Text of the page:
Insights Updating the Remote Customer Interaction Guidance – the Commission tries again


As subscribers to the Front Runner will know, we have been somewhat critical of the way in which the Gambling Commission has sought to update the Social Responsibility Code Provision (“SRCP”) regarding customer interaction and the associated remote customer interaction guidance (the “Guidance”). As it mandates its own licensees to do, we urge the Commission to reflect on the mistakes it made, extracts the necessary learnings and updates its own consultation processes.

As a reminder:

  • The current version of the Guidance was issued in July 2019 and came into force in October 2019.
  • This was supplemented in May 2020 by some additional COVID-inspired ‘emergency’ guidance upon which we previously expressed our views (and do so further below).
  • On 3rdNovember 2020 the Commission commenced a full consultation to update its approach to customer interaction. See our in-depth analysis here. Readers will recall that all the noise around that consultation revolved around the Commission’s attempts to install an approach to affordability that has somewhat softened in the face of a barrage of criticism from the industry and its customers.
  • On 18thJanuary 2021, in response to criticism that the initial consultation was not designed to elicit responses from the regular punter, the Commission published a further ‘short survey’ on customer interaction focussing on the vexed and complex issue of affordability, a sub-element of the overall concept of ‘harm’.
  • On 14thApril 2022 (more than a year later) the Commission announced its response, mandating a new requirement, SRCP 3.4.3, that would apply to remote operators only, and which was stated to take effect on 12th September 2022.
  • On 20thJune 2022, the Commission published its new Guidance to accompany this new SRCP, which was also intended to come into effect on 12th September 2022, synchronously with the SRCP itself.
  • On 2ndSeptember 2022, the Commission suddenly announced that part of the new SRCP 3.4.3 and the entirety of the new Guidance, would now not take effect on 12th September 2022. The Commission’s press release suggested the regulator had acquiesced to the industry request for “an extension to the timeframe………. to conduct further consultation”. This delay led to real confusion as to what operators were actually required to do by 12th September 2022, which led to our publishing a clarificatory blog piece to provide some assistance.
  • As we explained, the Commission then commenced a “further consultation” on 23rd November 2022, with responses due by 23rd January 2023.

We have commented before on the changes the Commission are seeking to make (and would urge the reader to revisit our in-depth analysis here) but draw the reader’s attention to the following:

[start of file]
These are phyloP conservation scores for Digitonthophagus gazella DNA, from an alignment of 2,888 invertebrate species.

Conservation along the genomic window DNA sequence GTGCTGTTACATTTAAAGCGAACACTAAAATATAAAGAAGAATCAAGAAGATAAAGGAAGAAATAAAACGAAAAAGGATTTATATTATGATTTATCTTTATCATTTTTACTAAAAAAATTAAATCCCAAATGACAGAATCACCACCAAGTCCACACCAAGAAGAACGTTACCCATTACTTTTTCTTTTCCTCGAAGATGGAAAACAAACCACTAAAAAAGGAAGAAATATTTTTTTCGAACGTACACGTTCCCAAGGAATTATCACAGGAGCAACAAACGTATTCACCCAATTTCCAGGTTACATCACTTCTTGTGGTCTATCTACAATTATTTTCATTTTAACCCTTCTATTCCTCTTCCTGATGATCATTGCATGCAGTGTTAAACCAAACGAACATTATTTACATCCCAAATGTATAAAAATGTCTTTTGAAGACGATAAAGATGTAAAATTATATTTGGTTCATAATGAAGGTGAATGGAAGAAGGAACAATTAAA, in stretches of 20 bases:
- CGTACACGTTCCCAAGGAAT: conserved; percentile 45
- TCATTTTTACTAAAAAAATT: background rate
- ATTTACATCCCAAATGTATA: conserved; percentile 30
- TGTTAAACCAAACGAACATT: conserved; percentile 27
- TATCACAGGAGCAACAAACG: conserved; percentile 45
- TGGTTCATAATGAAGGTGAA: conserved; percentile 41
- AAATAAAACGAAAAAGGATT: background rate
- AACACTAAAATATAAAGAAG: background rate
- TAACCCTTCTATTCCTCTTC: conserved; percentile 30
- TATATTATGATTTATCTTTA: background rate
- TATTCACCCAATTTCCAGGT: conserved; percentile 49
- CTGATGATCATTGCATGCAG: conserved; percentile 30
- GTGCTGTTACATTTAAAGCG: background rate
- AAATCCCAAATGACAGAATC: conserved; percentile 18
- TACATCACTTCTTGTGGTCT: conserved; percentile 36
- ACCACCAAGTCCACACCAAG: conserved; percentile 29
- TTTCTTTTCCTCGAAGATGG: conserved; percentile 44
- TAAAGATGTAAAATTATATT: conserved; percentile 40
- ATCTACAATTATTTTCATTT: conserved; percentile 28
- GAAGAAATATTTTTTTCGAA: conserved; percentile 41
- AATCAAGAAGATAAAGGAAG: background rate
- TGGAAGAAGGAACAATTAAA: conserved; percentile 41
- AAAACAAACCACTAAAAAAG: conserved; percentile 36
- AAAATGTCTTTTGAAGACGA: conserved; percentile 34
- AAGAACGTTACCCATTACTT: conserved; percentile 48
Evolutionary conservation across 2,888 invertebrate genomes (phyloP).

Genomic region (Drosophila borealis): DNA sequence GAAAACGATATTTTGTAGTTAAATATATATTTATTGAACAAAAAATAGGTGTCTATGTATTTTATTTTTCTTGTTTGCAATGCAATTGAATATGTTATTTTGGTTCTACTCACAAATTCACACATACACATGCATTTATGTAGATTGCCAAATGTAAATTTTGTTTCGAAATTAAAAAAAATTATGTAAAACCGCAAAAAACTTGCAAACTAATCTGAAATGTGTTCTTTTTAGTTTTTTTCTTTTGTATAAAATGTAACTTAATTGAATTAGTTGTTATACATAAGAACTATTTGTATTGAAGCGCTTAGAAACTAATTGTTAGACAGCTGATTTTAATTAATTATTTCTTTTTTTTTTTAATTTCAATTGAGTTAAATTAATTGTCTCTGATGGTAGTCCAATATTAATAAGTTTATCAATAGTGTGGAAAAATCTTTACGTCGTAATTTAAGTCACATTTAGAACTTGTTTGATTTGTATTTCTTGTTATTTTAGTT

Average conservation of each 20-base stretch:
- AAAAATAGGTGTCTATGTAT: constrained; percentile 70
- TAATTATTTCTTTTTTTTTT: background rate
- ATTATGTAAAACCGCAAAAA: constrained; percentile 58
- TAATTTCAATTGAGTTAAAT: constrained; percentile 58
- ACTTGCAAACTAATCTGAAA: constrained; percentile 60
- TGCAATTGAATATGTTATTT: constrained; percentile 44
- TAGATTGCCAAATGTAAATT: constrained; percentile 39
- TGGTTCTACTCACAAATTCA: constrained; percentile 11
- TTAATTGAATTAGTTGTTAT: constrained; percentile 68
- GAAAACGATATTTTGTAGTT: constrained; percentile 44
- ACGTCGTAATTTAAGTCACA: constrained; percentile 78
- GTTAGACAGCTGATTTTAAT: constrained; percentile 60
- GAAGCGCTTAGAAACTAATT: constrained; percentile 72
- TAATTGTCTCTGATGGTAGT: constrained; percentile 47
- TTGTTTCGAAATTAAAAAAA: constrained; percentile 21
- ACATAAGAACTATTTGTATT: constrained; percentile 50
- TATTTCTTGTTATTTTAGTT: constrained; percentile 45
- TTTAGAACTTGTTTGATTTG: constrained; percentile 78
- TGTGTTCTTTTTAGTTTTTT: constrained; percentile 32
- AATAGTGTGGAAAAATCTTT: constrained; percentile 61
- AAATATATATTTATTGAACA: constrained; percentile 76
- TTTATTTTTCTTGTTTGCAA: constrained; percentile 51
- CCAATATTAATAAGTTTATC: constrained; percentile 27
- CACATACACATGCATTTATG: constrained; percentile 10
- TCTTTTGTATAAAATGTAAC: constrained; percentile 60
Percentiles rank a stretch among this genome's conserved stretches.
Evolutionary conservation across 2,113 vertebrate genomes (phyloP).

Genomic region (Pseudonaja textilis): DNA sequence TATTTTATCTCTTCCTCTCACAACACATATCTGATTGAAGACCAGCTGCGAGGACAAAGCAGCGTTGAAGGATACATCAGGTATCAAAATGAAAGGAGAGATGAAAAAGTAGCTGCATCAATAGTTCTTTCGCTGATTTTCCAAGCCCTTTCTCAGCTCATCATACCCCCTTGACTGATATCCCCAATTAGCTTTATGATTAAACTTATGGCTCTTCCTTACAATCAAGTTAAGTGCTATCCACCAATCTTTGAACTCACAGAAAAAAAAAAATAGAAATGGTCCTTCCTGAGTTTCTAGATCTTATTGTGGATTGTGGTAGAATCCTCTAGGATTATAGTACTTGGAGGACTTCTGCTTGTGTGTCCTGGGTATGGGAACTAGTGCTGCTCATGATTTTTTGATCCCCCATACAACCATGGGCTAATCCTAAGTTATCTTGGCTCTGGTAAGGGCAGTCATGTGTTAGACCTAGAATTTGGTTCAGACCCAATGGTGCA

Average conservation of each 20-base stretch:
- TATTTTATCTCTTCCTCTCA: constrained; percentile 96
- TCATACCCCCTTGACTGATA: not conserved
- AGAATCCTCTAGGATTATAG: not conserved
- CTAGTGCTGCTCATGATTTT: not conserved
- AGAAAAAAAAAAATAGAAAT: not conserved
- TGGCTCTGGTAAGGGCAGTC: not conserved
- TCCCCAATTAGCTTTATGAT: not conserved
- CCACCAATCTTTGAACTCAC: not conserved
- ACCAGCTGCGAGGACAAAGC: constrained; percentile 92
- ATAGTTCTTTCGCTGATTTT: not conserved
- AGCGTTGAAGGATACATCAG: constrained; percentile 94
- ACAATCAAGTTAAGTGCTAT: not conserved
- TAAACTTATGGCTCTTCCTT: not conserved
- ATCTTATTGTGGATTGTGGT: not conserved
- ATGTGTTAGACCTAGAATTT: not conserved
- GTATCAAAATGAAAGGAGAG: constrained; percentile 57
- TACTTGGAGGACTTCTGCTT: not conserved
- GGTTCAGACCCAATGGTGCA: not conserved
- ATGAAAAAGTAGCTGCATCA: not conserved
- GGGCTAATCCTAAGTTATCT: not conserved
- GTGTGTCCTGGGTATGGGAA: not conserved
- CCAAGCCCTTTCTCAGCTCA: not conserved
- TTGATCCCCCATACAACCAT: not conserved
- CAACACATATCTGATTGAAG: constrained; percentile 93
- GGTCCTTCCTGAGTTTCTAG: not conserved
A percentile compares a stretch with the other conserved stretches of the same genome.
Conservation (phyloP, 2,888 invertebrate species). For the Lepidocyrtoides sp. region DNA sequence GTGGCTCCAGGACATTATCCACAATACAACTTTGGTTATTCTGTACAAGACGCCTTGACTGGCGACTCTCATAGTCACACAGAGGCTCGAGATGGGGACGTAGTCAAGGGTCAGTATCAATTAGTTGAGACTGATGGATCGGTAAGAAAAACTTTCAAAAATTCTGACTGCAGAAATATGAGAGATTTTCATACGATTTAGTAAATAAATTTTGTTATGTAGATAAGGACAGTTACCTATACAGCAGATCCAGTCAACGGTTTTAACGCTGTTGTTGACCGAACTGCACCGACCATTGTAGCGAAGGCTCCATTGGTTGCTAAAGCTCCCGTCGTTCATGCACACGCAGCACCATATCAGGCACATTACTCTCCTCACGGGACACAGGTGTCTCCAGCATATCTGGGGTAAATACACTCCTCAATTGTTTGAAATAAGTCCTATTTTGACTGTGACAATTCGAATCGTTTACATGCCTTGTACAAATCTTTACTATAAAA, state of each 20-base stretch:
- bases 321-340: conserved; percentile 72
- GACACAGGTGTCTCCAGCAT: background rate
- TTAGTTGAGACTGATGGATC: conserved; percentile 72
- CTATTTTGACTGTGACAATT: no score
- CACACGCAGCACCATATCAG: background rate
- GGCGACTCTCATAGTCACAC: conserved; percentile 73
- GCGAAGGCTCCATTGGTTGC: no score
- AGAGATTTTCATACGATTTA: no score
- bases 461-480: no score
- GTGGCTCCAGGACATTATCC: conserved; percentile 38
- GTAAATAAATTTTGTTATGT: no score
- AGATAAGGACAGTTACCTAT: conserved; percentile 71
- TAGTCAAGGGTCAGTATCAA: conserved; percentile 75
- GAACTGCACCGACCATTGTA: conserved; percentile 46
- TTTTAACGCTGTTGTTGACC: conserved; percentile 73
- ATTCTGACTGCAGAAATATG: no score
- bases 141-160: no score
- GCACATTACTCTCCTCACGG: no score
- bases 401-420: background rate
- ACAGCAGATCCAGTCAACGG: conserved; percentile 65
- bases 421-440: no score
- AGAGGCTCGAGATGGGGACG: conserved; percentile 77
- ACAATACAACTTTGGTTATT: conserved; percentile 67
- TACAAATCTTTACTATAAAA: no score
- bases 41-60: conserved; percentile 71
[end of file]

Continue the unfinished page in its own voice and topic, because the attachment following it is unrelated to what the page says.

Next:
The Guidance as a living and breathing document

The Commission notes that its “understanding of gambling harms and how they manifest is constantly evolving” and “for the purposes of raising standards, protecting customer interests, and preventing harm to customers, we will update and re-issue guidance”.

The Commission has form here. The aforementioned supplement to the original Guidance, issued in May 2020 in response to COVID was, in our view ultra vires, as we have previously written.

In a speech given not long after we published that view, the-then CEO of the Gambling Commission said:

I know that imposing those changes immediately was a departure from our normal approach. I read some of the articles from lawyers raising an eyebrow at our approach. But frankly, unprecedented times required all of us to act more swiftly, so I make no apology for what we did”.

Whilst we do not disagree with the Commission’s statement in the current consultation that “new guidance may be appropriate … where new evidence or risks emerge which may have a meaningful impact on how the outcomes can be met, or to reflect lessons learned from compliance and enforcement activity”, we would object in the strongest terms to the Commission, again, seeking to amend regulation by ignoring due statutory process – see further commentary below. To do so is damaging to the relationship between the regulator and the regulated and simply sows the seeds for future legal challenge where such regulation is cited in enforcement cases.

 Data protection issues

As previously discussed here, we felt there were significant issues with the UKGC’s proposed guidance on SRCP 3.4.3 (11) (“Requirement 11”).  The consultation proposes a sensible alternative to manually reviewing all automated processes set out in Requirement 11 – namely that customers are informed of the automated process and offered an opportunity to contest the process, and then a manual review will take place if a customer does inform an operator that it wishes to contest the automatic review process.

From a data protection perspective, the alternative approach appears to be an attempt to align Requirement 11 and Article 22 of the UK GDPR (automated decision-making and profiling) by removing human intervention and offering an objection mechanism.

However, the consultation still seems somewhat muddled on how data protection will lawfully interact with Requirement 11.

Where automated decisions and/or profiling are undertaken in respect of data subjects, and these produce a legal or similar substantial effect on the data subject, individuals will have the right to not be subject to such decisions / profiling save where it is necessary to comply with a legal obligation.  It remains unclear quite how this consultation interprets Article 22, but what remains true is that operators should be conducting data protection impact assessments as they consider how to comply with Requirement 11.

Consumer law issues

Aspects of the changes the Commission is making raise important consumer law issues:

  • Requirement 10 obliges licensees to prevent the take-up of new bonus offers where “…strong indicators of harm” (crucially, not defined in the Guidance itself, but rather on a case-by-case basis within each operator’s processes) have been identified. Notwithstanding the complexities of determining what actually amounts to a “strong indicator,” this requires operators to consider how to ensure transparency through terms and conditions to give effect to this new provision.